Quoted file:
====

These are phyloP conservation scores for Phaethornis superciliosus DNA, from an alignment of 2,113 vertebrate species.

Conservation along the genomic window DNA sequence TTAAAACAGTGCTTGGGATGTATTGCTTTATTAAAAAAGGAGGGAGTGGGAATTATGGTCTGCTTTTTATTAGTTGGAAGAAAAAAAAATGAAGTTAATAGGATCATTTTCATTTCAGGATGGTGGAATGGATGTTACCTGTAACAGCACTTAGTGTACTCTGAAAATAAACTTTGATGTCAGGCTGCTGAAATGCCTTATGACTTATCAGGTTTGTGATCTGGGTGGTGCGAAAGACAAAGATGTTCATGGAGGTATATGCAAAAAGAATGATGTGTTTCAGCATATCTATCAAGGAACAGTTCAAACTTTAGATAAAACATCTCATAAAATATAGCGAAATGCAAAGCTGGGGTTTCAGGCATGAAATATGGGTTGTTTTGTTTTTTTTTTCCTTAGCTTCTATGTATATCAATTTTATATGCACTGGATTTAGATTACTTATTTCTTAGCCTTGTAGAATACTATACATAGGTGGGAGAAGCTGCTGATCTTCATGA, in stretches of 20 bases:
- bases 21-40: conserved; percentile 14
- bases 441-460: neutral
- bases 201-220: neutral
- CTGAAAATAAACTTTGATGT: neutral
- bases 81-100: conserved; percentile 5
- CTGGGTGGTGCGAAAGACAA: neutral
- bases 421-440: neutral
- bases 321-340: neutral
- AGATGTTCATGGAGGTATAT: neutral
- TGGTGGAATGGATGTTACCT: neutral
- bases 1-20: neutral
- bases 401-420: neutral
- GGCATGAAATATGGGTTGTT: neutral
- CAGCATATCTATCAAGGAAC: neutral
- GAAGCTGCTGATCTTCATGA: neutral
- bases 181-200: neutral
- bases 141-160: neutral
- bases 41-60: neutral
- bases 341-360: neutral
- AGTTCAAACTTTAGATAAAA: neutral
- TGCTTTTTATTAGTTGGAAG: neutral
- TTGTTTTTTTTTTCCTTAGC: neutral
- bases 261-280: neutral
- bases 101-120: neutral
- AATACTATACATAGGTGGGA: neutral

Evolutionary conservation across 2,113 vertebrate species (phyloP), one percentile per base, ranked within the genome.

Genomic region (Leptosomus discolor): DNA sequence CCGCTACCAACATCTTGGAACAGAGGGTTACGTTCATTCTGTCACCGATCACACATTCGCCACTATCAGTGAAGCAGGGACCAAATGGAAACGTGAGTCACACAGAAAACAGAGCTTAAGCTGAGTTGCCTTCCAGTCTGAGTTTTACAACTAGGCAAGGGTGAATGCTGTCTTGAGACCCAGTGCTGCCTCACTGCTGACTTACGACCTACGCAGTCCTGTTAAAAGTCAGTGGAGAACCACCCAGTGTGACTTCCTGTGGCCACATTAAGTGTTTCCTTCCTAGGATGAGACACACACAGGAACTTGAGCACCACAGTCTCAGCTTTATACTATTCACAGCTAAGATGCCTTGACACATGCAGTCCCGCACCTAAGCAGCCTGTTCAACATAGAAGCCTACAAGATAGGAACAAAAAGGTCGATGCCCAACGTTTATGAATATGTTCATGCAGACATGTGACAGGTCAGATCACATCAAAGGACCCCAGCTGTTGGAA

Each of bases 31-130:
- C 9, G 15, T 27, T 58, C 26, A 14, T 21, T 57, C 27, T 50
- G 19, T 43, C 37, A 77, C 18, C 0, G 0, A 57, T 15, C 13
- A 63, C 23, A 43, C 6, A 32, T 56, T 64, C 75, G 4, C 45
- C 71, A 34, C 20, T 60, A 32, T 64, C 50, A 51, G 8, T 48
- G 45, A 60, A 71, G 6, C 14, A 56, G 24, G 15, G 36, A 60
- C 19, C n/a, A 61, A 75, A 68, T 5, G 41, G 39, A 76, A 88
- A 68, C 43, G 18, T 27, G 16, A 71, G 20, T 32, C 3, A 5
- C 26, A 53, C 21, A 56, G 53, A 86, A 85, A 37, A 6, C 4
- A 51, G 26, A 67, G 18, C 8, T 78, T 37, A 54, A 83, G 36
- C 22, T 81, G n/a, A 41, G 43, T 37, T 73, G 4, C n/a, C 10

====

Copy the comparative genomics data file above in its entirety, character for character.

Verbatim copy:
These are phyloP conservation scores for Phaethornis superciliosus DNA, from an alignment of 2,113 vertebrate species.

Conservation along the genomic window DNA sequence TTAAAACAGTGCTTGGGATGTATTGCTTTATTAAAAAAGGAGGGAGTGGGAATTATGGTCTGCTTTTTATTAGTTGGAAGAAAAAAAAATGAAGTTAATAGGATCATTTTCATTTCAGGATGGTGGAATGGATGTTACCTGTAACAGCACTTAGTGTACTCTGAAAATAAACTTTGATGTCAGGCTGCTGAAATGCCTTATGACTTATCAGGTTTGTGATCTGGGTGGTGCGAAAGACAAAGATGTTCATGGAGGTATATGCAAAAAGAATGATGTGTTTCAGCATATCTATCAAGGAACAGTTCAAACTTTAGATAAAACATCTCATAAAATATAGCGAAATGCAAAGCTGGGGTTTCAGGCATGAAATATGGGTTGTTTTGTTTTTTTTTTCCTTAGCTTCTATGTATATCAATTTTATATGCACTGGATTTAGATTACTTATTTCTTAGCCTTGTAGAATACTATACATAGGTGGGAGAAGCTGCTGATCTTCATGA, in stretches of 20 bases:
- bases 21-40: conserved; percentile 14
- bases 441-460: neutral
- bases 201-220: neutral
- CTGAAAATAAACTTTGATGT: neutral
- bases 81-100: conserved; percentile 5
- CTGGGTGGTGCGAAAGACAA: neutral
- bases 421-440: neutral
- bases 321-340: neutral
- AGATGTTCATGGAGGTATAT: neutral
- TGGTGGAATGGATGTTACCT: neutral
- bases 1-20: neutral
- bases 401-420: neutral
- GGCATGAAATATGGGTTGTT: neutral
- CAGCATATCTATCAAGGAAC: neutral
- GAAGCTGCTGATCTTCATGA: neutral
- bases 181-200: neutral
- bases 141-160: neutral
- bases 41-60: neutral
- bases 341-360: neutral
- AGTTCAAACTTTAGATAAAA: neutral
- TGCTTTTTATTAGTTGGAAG: neutral
- TTGTTTTTTTTTTCCTTAGC: neutral
- bases 261-280: neutral
- bases 101-120: neutral
- AATACTATACATAGGTGGGA: neutral

Evolutionary conservation across 2,113 vertebrate species (phyloP), one percentile per base, ranked within the genome.

Genomic region (Leptosomus discolor): DNA sequence CCGCTACCAACATCTTGGAACAGAGGGTTACGTTCATTCTGTCACCGATCACACATTCGCCACTATCAGTGAAGCAGGGACCAAATGGAAACGTGAGTCACACAGAAAACAGAGCTTAAGCTGAGTTGCCTTCCAGTCTGAGTTTTACAACTAGGCAAGGGTGAATGCTGTCTTGAGACCCAGTGCTGCCTCACTGCTGACTTACGACCTACGCAGTCCTGTTAAAAGTCAGTGGAGAACCACCCAGTGTGACTTCCTGTGGCCACATTAAGTGTTTCCTTCCTAGGATGAGACACACACAGGAACTTGAGCACCACAGTCTCAGCTTTATACTATTCACAGCTAAGATGCCTTGACACATGCAGTCCCGCACCTAAGCAGCCTGTTCAACATAGAAGCCTACAAGATAGGAACAAAAAGGTCGATGCCCAACGTTTATGAATATGTTCATGCAGACATGTGACAGGTCAGATCACATCAAAGGACCCCAGCTGTTGGAA

Each of bases 31-130:
- C 9, G 15, T 27, T 58, C 26, A 14, T 21, T 57, C 27, T 50
- G 19, T 43, C 37, A 77, C 18, C 0, G 0, A 57, T 15, C 13
- A 63, C 23, A 43, C 6, A 32, T 56, T 64, C 75, G 4, C 45
- C 71, A 34, C 20, T 60, A 32, T 64, C 50, A 51, G 8, T 48
- G 45, A 60, A 71, G 6, C 14, A 56, G 24, G 15, G 36, A 60
- C 19, C n/a, A 61, A 75, A 68, T 5, G 41, G 39, A 76, A 88
- A 68, C 43, G 18, T 27, G 16, A 71, G 20, T 32, C 3, A 5
- C 26, A 53, C 21, A 56, G 53, A 86, A 85, A 37, A 6, C 4
- A 51, G 26, A 67, G 18, C 8, T 78, T 37, A 54, A 83, G 36
- C 22, T 81, G n/a, A 41, G 43, T 37, T 73, G 4, C n/a, C 10